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Millennium Post

Kickback in wonder, or save defence deals

When it comes to defence deals and acquisitions, it seems we aren’t even aware of the tip of the iceberg. The latest in the string of scandals rocking the arms equipment sector is the ministry-ordered CBI inquiry into allegations of bribery into a Rs 10,000-crore deal for supply of aircraft engines to state-owned Hindustan Aeronatics Limited (HAL) by London-based Rolls Royce during the period 2007-11. There appears to be a wide-scale acceptance of the culture of kickbacks in facilitating shady deals, particularly in the defence sector. Hence, findings by HAL’s internal vigilance wing that establish bribes being paid to high-ranking officers in the public sector company and the discovery thereof in foreign shores, once again point towards a developing pattern within the defence sector – one of deepening and completely illegal role of middlemen in enabling the procurements. Given that Indian Defence Procurement System does not allow middlemen or advisors and consultants, one can offer the counterargument that corporate lobbying should be legalised since it’s such a prevalent practice worldwide. Yet it would be a logical fallacy to equate soliciting expert opinion with currying favours and pushing for substandard equipments to ensure global profit sharks in the defence sector make a killing. Hence, while on the one hand, we witness delay in defence procurements encumbered by severe red tape in the system, on the other, the equipments thus purchased bring more harm than good, taking precious lives down with their routine failures. Whether it’s a Bofors, Tatra or AgustaWestland, international arms suppliers have muscled their way into our domestic sector by bribing officials and leaders, with middlemen such as Ottavio Quattrochhi or Guido Hashcke playing nodal roles to facilitate deals worth hundreds of crores. In the process, they have compromised our national security, tarnished the image of our armed forces as well as steered global perception towards chronic governance failure in this country.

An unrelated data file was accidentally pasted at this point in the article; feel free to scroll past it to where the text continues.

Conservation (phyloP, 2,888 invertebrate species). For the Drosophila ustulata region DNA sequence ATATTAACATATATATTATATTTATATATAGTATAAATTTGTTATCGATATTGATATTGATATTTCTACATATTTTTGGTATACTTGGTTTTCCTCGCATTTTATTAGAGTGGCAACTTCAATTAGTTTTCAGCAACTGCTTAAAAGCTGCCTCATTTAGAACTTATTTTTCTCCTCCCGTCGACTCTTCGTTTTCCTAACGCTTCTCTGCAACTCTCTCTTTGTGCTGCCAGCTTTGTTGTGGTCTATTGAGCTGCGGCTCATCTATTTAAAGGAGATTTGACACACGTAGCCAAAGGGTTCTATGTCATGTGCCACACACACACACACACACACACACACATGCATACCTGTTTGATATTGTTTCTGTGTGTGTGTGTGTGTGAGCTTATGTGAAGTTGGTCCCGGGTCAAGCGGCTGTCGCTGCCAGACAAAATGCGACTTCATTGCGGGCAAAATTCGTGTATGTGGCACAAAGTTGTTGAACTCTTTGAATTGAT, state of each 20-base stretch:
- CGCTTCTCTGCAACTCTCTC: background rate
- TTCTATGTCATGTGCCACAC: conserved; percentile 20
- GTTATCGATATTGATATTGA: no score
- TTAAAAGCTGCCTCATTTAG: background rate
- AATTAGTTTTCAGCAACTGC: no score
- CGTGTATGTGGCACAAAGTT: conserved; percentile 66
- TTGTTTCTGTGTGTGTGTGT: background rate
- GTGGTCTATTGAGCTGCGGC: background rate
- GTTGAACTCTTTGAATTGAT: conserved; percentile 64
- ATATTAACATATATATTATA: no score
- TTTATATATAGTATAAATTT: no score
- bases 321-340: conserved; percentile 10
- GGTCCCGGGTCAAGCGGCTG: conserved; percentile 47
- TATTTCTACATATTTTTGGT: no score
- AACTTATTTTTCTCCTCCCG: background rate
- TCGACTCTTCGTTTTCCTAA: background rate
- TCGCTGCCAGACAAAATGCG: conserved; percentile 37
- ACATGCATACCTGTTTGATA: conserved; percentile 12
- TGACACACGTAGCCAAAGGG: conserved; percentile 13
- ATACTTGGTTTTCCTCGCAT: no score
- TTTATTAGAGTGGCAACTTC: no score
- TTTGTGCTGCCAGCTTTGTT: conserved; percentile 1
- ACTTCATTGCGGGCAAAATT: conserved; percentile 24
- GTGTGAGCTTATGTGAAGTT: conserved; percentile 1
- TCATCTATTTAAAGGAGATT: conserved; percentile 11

Whether it’s the case of fatal naval mishaps including sinking of INS Sindhurakshak last year and gutting of INS Sindhuratna just few days back, or the scandals rocking the armed forces which got divided along communal lines after the defence minister and former chief V K Singh locked horns over the latter’s age, Indian defence sector is in need of complete and thorough overhaul. What good is the spotless image of the defence minister A K Antony if he cannot preside over a clean sector, which is being bogged down by acquisition scams of all hues and colours? Whether it’s tweaking the flight height requirement of VVIP choppers in AgustaWestland, or Tatra truck scam and Navy war room leaks – none of these indiscretions were exposed in the Indian soil. In fact, if anything, the government has covertly colluded with the companies and officials and engaged in cover-up operations, until it was out in the public domain and could no longer be endured. Evidently, honest incompetence and acceptance of bribery as a standard practice have been the nemeses of Indian defence industry and ministry. Despite Antony’s ordering a CBI probe, the noose needs to be tightened at the suppliers’ end for any real impact.
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